Sally Arnold - There are different targets for mental health liaison teams – the target for referrals from A&E is patients should be seen within an hour, through the referral portal it is 4 hours and for patients on the ward it is 24 hours. In practice it should be about treating clinical needs - if a patient needs help now phone back and keep pushing.
Kara Dent - Joined up working between the obstetric team and liaison team is something that is getting better. It is much easier when we have been working with the liaison team all the way through the pregnancy and can put things in place to keep pathways running. The issue is when the unexpected happens. On the ward the patient is deemed as safe which is difficult for clinicians as the situation still feels very imminent and time restrained.
Not all mental health staff are trained in restraint, it depends on their role. If a patient needs full restraint a team of several staff may be required. Some mental health staff are only required to have 'breakaway' training. In some areas, the liaison service is for short term assessment and would not help with restraint. Models of working vary between different geographical areas, for example which team carries out MHA assessments.
Rebecca Fitzpatrick - Advanced care planning to raise these issues is key. Some Trusts are trying to draw up joint memoranda of understanding and agreeing a process so everybody in both organisations understands what is happening and who does what. It does get complicated around the commissioning but can be really helpful.
Rebecca Fitzpatrick – Section 4 is another option in cases of urgent necessity – you can also potentially use S.5(2), or S.5(4). Section 4 is an emergency section which is used when there are issues getting a second medical assessment. This can only be undertaken by the AMHP and one of the two medical recommendations. Section 5(2) is an emergency doctor’s holding power which can be used by any doctor with a full medical licence for an existing inpatient. S. 5(4) is a nurse’s holding power but can only be used by a psychiatric/LD nurse where the patient is already an inpatient. Sections 5(2) and 5(4) are for immediately urgent situations where the patient is already an inpatient at the hospital e.g. when patients are trying to walk off the ward and you have to stop them.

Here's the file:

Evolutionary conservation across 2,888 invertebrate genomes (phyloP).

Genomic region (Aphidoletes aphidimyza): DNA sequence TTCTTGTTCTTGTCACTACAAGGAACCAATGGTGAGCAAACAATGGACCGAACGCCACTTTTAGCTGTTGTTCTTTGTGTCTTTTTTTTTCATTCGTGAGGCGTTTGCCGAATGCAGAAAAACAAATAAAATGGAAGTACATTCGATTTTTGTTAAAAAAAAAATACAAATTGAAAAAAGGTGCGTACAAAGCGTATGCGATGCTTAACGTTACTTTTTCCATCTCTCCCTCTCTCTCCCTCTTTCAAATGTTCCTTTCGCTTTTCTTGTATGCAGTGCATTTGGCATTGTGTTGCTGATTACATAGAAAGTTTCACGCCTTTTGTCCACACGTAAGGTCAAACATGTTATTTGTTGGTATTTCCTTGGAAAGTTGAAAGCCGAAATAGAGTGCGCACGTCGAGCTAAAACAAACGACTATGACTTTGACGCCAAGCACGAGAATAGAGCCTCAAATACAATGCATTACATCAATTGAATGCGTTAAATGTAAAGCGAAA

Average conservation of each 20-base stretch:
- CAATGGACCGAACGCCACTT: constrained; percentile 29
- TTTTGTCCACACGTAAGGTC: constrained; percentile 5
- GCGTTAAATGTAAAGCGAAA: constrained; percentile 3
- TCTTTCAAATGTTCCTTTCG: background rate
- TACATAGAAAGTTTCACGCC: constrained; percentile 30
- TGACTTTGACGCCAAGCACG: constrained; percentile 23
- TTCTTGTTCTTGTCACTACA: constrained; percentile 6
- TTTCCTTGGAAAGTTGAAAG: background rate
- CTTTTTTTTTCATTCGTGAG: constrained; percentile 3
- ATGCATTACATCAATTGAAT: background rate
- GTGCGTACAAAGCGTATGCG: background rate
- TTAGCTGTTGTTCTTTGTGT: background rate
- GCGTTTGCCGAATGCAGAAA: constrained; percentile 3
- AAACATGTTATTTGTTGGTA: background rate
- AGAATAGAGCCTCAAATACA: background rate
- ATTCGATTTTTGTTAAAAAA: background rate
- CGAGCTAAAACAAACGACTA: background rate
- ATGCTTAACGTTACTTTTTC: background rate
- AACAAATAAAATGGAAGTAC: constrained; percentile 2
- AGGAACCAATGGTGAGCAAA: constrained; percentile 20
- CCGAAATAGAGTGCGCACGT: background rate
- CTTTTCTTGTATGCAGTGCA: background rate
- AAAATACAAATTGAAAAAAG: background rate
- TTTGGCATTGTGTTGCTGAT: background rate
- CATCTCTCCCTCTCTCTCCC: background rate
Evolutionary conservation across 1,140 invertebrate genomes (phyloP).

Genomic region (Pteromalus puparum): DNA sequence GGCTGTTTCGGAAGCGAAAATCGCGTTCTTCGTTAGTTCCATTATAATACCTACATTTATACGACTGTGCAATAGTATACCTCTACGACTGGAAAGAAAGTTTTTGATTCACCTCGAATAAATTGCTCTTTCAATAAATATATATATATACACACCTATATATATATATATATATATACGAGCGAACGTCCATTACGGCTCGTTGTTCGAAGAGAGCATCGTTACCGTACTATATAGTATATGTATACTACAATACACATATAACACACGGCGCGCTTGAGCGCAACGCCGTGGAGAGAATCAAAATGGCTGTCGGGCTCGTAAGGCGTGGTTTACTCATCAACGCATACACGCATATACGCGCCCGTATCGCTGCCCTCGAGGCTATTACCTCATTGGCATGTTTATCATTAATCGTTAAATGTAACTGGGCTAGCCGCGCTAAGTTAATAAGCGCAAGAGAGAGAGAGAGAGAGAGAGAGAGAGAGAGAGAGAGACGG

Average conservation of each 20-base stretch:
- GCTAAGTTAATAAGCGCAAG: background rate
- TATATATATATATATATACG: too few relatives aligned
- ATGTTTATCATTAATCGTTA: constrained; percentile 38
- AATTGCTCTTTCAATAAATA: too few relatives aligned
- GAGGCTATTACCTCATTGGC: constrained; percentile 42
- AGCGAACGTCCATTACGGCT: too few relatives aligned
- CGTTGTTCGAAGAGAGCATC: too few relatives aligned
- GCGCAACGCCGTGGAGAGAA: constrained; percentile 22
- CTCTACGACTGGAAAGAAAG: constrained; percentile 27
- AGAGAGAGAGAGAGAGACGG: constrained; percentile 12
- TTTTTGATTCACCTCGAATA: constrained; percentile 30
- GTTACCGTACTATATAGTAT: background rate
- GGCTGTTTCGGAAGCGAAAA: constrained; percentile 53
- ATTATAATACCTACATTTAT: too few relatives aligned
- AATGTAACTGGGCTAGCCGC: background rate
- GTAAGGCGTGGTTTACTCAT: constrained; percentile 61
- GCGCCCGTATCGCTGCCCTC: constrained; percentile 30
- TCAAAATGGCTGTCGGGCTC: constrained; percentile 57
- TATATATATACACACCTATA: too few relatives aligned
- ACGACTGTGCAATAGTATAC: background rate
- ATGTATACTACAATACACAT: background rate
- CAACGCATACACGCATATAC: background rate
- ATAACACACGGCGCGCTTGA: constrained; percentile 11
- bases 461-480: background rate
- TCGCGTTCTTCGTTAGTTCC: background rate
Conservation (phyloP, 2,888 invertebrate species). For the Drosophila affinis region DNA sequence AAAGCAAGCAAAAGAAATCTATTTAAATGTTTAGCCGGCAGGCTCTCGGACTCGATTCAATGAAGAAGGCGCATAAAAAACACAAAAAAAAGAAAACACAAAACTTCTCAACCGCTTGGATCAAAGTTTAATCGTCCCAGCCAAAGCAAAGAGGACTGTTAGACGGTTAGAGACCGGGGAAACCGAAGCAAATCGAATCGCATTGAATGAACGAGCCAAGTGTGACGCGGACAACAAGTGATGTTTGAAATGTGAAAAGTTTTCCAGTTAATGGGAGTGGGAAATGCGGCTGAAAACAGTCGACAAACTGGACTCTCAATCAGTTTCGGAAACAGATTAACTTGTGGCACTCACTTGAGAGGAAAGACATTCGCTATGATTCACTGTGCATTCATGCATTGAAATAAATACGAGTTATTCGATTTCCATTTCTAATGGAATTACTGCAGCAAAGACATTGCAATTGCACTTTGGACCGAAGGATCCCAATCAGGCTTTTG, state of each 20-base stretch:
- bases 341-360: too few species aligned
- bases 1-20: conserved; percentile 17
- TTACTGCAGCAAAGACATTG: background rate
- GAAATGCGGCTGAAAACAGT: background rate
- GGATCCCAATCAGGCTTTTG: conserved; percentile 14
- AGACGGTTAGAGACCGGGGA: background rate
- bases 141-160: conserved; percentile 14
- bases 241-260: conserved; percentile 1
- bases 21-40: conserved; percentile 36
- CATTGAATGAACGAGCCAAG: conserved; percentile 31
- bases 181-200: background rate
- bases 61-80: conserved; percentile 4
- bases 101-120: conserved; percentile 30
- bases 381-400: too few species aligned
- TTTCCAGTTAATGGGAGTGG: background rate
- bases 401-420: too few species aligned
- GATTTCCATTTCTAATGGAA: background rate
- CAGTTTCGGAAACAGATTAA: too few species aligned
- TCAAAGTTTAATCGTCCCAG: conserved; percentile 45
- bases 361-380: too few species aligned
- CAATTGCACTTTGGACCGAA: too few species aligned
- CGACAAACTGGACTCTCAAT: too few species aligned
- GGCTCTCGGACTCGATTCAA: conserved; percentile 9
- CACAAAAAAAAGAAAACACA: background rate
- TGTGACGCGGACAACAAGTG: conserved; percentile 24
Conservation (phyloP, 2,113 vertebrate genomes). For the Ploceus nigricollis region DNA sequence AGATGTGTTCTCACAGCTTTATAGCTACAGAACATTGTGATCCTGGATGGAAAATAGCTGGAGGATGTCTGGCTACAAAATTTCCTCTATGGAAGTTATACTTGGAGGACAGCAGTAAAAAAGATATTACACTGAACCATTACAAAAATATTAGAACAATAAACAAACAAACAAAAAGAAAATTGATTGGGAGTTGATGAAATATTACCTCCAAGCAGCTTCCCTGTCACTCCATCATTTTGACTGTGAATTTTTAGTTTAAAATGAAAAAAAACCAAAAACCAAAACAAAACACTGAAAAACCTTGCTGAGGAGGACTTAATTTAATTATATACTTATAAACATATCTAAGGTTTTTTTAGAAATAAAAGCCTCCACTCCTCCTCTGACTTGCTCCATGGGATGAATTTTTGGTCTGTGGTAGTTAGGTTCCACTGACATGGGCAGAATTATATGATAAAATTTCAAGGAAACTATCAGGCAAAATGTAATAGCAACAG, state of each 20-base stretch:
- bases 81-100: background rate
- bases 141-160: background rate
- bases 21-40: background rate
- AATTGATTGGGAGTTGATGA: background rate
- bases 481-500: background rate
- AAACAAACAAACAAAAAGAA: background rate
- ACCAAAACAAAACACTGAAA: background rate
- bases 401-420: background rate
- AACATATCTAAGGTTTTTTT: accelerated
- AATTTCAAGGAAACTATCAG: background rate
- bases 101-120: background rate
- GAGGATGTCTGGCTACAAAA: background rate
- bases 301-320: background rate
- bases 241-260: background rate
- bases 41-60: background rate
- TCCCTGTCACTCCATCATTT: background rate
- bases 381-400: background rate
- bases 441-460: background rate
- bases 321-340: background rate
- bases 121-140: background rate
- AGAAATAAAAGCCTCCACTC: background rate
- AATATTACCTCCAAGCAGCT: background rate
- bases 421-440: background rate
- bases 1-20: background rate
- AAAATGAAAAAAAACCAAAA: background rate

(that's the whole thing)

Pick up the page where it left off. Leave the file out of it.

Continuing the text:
S.4 and s.5(2) can be used for up to 72 hours to detain a patient to enable a full MHA assessment to be undertaken. S. 5(4) can be used to detain a patient for up to 6 hours.
Sally Arnold - The difficulty I have had in practice when struggling to get a second doctor – some AMHPs can be more reluctant about S.4 as it doesn’t provide the “safety” of two doctors reviewing and detaining the patient. This is particularly difficult with more subtle presentations, and risks. You can transfer to a psychiatric hospital under section 4 and the second doctor will do assessment once the patient is there if it is needed in an emergency, but it is best practice to undertake a full MHA assessment where possible.
There was some discussion about neither Section 5(4), Section 5(2) or Section 4 allowing treatment of mental disorder against the patient’s wishes - the patient would need to consent.
Rebecca Fitzpatrick – You can cover some treatment under MCA if they are particularly agitated – that includes covert medication – as long as it is proportionate to the potential harm to P and in their best interests.
One Trust shared their experience of the CQC frowning upon the use of S4 as a stop gap rather than trying to solve the underlying issues of working as a team together. At that Trust they now individually review every S4 but still use it where it is needed. It should not be used to get round resourcing issues.
Rebecca Fitzpatrick – See page 5 of this note about the Mental Health use of Force Act coming in in March this year and whether this applies to acute Trusts.
When using restraint it is important it is recorded when used, why it is proportionate, that it is only used when necessary and is kept under review.
Examples were given of teams cross working, considering a patient’s history and agreeing at an early stage which team will lead.
If any Trusts have written memoranda of understanding which they would be prepared to share as examples with the people on the call, please let us know and we will disseminate.